A Snake in June

Discussion in 'Asian Horror and Other Pleasures' started by dwatts, Apr 10, 2005.

  1. dwatts

    dwatts New Member

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    ** KINDA SORTA SPOILERS (at a level with reading the back of the box)**

    Part erotica, part thriller, part surreal.

    Supressed emotions, societal ills, mind-body conundrums.

    Life, Death, Marriage.

    That about sums up my first viewing of "A Snake in June". Shinya Tsukamoto directs, only the second film I've seen him direct (the other being Tetsuo, which I didn't much care for).

    Part Erotica

    Rinko and her husband are in a sexless, yet not loveless marriage. Rinko is sent pictures of herself, and a phone. The man at the other end of the phone encourages her to "do what she wants". He has photos of her masturbating in her house, taken through a window. He promises her that she can have the negatives if she "does what she wants". This involves dressing normally and walking to a pulic restroom. In the restroom she must change into a VERY short skirt, and remove her underwear. Then he tells her to walk through a department store. Then into a sex store, where she must buy a remote controlled vibrator. Inserting the vibrator, she is to leave the remote control for the stranger to pick up. Then, he guides her back to a grocery store.......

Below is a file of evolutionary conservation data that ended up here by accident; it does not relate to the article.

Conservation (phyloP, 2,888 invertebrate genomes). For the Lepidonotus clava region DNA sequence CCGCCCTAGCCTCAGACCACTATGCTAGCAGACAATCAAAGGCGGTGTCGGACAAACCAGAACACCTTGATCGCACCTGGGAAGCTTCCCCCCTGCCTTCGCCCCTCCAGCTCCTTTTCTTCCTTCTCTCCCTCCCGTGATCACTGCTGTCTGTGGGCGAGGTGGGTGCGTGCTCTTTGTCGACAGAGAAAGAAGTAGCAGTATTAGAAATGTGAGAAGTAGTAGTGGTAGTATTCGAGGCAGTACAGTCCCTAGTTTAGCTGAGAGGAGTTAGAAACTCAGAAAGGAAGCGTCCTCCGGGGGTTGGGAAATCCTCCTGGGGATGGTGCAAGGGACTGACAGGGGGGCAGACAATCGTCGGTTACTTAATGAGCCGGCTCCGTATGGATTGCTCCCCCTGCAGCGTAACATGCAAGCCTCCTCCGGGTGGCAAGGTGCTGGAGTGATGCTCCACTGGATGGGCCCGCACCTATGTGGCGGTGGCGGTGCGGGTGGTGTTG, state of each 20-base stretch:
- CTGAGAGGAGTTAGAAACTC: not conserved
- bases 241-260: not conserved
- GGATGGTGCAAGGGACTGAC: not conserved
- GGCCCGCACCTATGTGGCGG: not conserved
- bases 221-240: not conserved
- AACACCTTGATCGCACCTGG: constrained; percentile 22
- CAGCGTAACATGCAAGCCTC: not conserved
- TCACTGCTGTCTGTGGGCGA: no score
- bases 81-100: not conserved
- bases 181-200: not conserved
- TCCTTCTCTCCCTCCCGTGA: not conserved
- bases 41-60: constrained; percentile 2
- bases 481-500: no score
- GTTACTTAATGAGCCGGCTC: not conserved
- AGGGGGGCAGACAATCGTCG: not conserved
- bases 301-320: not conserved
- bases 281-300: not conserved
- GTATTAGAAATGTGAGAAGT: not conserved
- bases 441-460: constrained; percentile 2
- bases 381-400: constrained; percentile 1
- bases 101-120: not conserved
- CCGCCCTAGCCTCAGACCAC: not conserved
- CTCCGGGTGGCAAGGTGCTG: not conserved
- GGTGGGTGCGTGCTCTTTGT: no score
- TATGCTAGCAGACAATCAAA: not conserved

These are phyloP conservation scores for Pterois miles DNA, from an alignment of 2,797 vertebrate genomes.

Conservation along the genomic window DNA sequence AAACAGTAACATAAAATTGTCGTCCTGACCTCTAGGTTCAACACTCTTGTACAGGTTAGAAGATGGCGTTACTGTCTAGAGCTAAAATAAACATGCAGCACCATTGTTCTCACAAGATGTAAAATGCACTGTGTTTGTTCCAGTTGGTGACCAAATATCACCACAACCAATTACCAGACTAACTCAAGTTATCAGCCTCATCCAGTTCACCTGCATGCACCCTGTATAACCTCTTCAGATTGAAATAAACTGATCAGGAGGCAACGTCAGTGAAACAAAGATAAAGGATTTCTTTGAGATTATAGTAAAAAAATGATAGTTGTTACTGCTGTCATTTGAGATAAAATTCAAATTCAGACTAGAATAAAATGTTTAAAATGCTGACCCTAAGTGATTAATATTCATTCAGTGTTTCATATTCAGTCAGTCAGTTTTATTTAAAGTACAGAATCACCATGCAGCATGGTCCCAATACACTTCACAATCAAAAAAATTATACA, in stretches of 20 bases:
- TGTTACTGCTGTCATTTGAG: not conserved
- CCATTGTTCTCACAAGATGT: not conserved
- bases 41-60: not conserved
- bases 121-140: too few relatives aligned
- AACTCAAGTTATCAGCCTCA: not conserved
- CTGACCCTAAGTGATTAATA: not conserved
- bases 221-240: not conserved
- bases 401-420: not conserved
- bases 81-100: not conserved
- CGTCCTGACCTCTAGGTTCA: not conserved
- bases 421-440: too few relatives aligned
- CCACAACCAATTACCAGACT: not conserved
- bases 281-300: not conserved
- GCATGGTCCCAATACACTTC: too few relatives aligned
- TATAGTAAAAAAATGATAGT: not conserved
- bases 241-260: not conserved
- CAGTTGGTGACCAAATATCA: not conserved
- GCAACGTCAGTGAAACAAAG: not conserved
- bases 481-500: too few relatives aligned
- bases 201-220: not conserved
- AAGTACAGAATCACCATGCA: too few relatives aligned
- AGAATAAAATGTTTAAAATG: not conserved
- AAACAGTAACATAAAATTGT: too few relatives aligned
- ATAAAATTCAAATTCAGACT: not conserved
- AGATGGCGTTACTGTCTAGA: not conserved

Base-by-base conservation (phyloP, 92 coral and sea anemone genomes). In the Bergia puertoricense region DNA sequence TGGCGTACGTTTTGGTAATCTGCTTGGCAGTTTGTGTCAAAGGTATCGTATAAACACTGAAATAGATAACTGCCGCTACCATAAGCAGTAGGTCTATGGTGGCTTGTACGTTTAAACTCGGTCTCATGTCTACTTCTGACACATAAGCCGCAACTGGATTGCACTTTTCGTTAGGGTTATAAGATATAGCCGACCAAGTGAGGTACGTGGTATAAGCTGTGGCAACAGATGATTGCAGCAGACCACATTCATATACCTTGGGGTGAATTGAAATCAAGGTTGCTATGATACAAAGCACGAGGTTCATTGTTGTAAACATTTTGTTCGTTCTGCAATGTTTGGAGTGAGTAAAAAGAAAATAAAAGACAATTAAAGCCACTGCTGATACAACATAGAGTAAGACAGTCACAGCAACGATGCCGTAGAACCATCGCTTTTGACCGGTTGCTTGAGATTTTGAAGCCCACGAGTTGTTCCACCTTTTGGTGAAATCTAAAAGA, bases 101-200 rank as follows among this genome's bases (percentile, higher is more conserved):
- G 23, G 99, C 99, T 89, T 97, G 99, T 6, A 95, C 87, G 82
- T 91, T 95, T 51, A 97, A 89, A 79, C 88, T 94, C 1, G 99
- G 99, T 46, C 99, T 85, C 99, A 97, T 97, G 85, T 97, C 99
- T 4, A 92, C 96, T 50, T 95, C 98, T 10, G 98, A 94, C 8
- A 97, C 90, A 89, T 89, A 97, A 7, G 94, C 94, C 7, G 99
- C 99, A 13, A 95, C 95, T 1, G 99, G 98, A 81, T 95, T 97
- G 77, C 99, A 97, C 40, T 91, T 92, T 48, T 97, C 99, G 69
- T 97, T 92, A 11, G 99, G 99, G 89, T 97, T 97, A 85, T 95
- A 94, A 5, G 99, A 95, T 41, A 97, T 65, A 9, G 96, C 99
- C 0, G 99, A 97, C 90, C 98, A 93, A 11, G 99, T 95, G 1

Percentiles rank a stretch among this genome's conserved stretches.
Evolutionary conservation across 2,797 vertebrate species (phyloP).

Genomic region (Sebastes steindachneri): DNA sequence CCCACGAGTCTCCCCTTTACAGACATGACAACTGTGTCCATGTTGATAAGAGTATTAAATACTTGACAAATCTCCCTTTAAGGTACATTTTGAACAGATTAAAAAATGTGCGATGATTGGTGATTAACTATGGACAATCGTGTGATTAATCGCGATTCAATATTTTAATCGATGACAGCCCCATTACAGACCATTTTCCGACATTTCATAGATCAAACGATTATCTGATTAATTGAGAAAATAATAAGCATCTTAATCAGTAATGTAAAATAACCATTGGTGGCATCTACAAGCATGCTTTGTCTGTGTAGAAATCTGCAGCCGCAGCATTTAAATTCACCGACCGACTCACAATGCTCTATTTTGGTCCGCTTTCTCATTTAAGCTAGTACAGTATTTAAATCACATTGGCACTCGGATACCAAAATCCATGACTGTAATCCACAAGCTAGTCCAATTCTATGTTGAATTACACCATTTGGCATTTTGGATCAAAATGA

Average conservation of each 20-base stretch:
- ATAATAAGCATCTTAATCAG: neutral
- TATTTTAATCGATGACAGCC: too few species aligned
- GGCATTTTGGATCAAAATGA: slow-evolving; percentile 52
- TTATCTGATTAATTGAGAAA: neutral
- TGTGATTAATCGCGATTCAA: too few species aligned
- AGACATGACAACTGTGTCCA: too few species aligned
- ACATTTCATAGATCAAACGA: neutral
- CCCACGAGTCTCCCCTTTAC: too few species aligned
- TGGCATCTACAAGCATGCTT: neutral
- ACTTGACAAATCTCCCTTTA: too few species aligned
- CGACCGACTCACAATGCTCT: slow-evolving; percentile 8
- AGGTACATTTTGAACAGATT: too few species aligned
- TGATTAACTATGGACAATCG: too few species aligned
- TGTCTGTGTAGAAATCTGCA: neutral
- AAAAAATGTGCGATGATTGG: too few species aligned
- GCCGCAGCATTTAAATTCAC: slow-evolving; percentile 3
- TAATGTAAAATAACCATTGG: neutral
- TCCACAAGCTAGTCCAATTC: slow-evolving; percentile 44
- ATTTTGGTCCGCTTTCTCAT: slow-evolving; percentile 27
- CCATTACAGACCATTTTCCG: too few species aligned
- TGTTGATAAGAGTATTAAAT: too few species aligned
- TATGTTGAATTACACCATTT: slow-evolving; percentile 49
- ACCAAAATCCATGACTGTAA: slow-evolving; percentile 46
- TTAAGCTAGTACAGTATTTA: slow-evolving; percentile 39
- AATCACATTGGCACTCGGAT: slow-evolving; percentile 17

Part Thriller

    Rinko is clearly being stalked. In a society where overt displays of sexuality are not accepted, he is leading her into a darker world. Yet this man knows where she lives, knows her husband and where she works. He has even taken vouyeuristic pictures of her. Can she find him before her husband finds out? And what is it that he really wants from her?

    Part Surreal

    Captured and tied to a chair, Rinko's husband is forced, with a group of others, to watch his wife participate in a gang bang. Then, two lovers are seen in a tank, a tank that is filling with water. Drowning as his own physical relationship has drowned.